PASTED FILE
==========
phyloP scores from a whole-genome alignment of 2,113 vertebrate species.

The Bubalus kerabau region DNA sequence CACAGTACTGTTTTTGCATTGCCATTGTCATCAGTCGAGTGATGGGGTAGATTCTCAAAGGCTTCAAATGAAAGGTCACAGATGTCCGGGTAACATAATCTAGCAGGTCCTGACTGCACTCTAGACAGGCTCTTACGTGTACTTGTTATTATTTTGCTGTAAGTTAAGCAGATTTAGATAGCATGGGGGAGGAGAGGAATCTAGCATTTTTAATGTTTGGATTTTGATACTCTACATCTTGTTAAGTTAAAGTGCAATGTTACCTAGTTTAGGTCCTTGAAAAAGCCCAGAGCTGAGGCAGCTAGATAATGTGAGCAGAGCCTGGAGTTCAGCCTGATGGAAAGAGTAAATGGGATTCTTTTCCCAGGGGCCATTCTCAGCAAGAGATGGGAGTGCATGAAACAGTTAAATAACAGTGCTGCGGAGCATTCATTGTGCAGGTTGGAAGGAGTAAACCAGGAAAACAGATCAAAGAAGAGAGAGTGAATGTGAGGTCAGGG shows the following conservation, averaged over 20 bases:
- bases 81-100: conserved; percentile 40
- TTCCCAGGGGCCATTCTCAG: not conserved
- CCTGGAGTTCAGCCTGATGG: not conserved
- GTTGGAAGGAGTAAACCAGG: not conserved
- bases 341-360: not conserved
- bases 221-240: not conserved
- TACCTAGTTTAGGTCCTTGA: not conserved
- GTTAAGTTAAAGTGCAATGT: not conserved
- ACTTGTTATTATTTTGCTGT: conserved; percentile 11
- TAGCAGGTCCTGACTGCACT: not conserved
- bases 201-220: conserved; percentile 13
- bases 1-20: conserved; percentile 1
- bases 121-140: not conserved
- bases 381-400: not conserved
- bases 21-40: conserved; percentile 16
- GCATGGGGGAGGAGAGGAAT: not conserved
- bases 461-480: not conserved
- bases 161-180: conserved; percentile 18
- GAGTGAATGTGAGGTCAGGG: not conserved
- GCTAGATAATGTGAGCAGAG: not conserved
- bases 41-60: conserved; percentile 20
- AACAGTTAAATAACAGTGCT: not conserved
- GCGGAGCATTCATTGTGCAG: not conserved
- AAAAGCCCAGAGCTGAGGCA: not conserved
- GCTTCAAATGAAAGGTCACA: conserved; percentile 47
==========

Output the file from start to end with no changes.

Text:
phyloP scores from a whole-genome alignment of 2,113 vertebrate species.

The Bubalus kerabau region DNA sequence CACAGTACTGTTTTTGCATTGCCATTGTCATCAGTCGAGTGATGGGGTAGATTCTCAAAGGCTTCAAATGAAAGGTCACAGATGTCCGGGTAACATAATCTAGCAGGTCCTGACTGCACTCTAGACAGGCTCTTACGTGTACTTGTTATTATTTTGCTGTAAGTTAAGCAGATTTAGATAGCATGGGGGAGGAGAGGAATCTAGCATTTTTAATGTTTGGATTTTGATACTCTACATCTTGTTAAGTTAAAGTGCAATGTTACCTAGTTTAGGTCCTTGAAAAAGCCCAGAGCTGAGGCAGCTAGATAATGTGAGCAGAGCCTGGAGTTCAGCCTGATGGAAAGAGTAAATGGGATTCTTTTCCCAGGGGCCATTCTCAGCAAGAGATGGGAGTGCATGAAACAGTTAAATAACAGTGCTGCGGAGCATTCATTGTGCAGGTTGGAAGGAGTAAACCAGGAAAACAGATCAAAGAAGAGAGAGTGAATGTGAGGTCAGGG shows the following conservation, averaged over 20 bases:
- bases 81-100: conserved; percentile 40
- TTCCCAGGGGCCATTCTCAG: not conserved
- CCTGGAGTTCAGCCTGATGG: not conserved
- GTTGGAAGGAGTAAACCAGG: not conserved
- bases 341-360: not conserved
- bases 221-240: not conserved
- TACCTAGTTTAGGTCCTTGA: not conserved
- GTTAAGTTAAAGTGCAATGT: not conserved
- ACTTGTTATTATTTTGCTGT: conserved; percentile 11
- TAGCAGGTCCTGACTGCACT: not conserved
- bases 201-220: conserved; percentile 13
- bases 1-20: conserved; percentile 1
- bases 121-140: not conserved
- bases 381-400: not conserved
- bases 21-40: conserved; percentile 16
- GCATGGGGGAGGAGAGGAAT: not conserved
- bases 461-480: not conserved
- bases 161-180: conserved; percentile 18
- GAGTGAATGTGAGGTCAGGG: not conserved
- GCTAGATAATGTGAGCAGAG: not conserved
- bases 41-60: conserved; percentile 20
- AACAGTTAAATAACAGTGCT: not conserved
- GCGGAGCATTCATTGTGCAG: not conserved
- AAAAGCCCAGAGCTGAGGCA: not conserved
- GCTTCAAATGAAAGGTCACA: conserved; percentile 47